• Most Useful Point can tell the instructor where the course is on track, e.g. “What is the most useful point in today’s material, and how can you illustrate its use in a practical setting?”

Positive Features of PowerPoint

  • PowerPoint saves time and energy—once the presentation has been created, it is easy to update or modify for other courses.
  • PowerPoint is portable and can be shared easily with students and colleagues.
  • PowerPoint supports multimedia, such as video, audio, images, and
PowerPoint supports multimedia, such as video, audio, images, and animation.

Potential Drawbacks of PowerPoint

  • PowerPoint could reduce the opportunity for classroom interaction by being the primary method of information dissemination or designed without built-in opportunities for interaction.
  • PowerPoint could lead to information overload, especially with the inclusion of long sentences and paragraphs or lecture-heavy presentations with little opportunity for practical application or active learning.
  • PowerPoint could “drive” the instruction and minimize the opportunity for spontaneity and creative teaching unless the instructor incorporates the potential for ingenuity into the presentation. 

Summary

As with any technology, the way PowerPoint is used will determine its pedagogical effectiveness. By strategically using the points described above, PowerPoint can be used to enhance instruction and engage students.

References

Alley, M., Schreiber, M., Ramsdell, K., & Muffo, J. (2006). How the design of headlines in presentation slides affects audience retention. Technical Communication, 53(2), 225-234. Retrieved from htatp://www.jstor.org/stable/43090718

University of Washington, Accessible Technology. (n.d.). Creating accessible presentations in Microsoft PowerPoint. Retrieved from https://www.washington.edu/accessibility/documents/creating-accessible-presentations-in-microsoft-powerpoint/ 

Selected Resources

Brill, F. (2016). PowerPoint for teachers: Creating interactive lessons. LinkedIn Learning. Retrieved from https://www.lynda.com/PowerPoint-tutorials/PowerPoint-Teachers-Create-Interactive-Lessons/472427-2.html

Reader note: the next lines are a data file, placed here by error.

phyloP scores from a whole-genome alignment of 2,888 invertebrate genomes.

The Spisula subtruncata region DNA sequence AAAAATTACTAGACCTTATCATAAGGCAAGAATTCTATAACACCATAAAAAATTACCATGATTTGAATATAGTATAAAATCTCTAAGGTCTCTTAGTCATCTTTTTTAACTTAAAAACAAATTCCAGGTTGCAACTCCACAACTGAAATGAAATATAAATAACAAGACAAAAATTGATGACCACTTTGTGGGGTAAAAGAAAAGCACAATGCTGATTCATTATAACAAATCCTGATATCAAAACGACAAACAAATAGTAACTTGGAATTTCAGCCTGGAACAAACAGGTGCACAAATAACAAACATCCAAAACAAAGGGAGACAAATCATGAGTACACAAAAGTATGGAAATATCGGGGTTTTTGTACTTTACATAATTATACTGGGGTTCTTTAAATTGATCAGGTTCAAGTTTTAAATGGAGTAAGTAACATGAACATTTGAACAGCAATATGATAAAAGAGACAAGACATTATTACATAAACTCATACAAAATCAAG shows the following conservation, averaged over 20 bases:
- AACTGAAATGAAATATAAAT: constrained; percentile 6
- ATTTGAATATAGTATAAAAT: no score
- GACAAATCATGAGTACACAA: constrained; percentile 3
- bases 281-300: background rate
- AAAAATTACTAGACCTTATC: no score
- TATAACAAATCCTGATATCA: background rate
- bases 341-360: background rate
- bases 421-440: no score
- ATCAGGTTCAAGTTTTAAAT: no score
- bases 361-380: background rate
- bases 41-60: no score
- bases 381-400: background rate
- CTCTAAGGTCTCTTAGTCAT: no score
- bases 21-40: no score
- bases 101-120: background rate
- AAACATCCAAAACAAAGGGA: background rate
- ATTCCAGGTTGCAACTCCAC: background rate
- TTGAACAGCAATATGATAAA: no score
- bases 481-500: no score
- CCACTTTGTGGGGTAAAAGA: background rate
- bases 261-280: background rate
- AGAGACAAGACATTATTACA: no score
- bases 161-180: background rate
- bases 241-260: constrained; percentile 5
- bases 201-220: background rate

Huston, S. (2011). Active learning with PowerPoint [PDF file]. DE Oracle @ UMUC. Retrieved from http://contentdm.umuc.edu/digital/api/collection/p16240coll5/id/78/download

Microsoft Office Support. (n.d.). Make your PowerPoint presentations accessible to people with disabilities. Retrieved from https://support.office.com/en-us/article/make-your-powerpoint-presentations-accessible-to-people-with-disabilities-6f7772b2-2f33-4bd2-8ca7-ae3b2b3ef25

Tufte, E. R. (2006). The cognitive style of PowerPoint: Pitching out corrupts within. Cheshire, CT: Graphics Press LLC.

University of Nebraska Medical Center, College of Medicine. (n.d.). Active Learning with a PowerPoint. Retrieved from https://www.unmc.edu/com/_documents/active-learning-ppt.pdf

University of Washington, Department of English. (n.d.). Teaching with PowerPoint. Retrieved from https://english.washington.edu/teaching/teaching-powerpoint

Vanderbilt University, Center for Teaching. (n.d.). Making better PowerPoint presentations. Retrieved from https://cft.vanderbilt.edu/guides-sub-pages/making-better-powerpoint-presentations/


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Suggested citation

Northern Illinois University Center for Innovative Teaching and Learning. (2020). Teaching with PowerPoint. In Instructional guide for university faculty and teaching assistants. Retrieved from https://www.niu.edu/citl/resources/guides/instructional-guide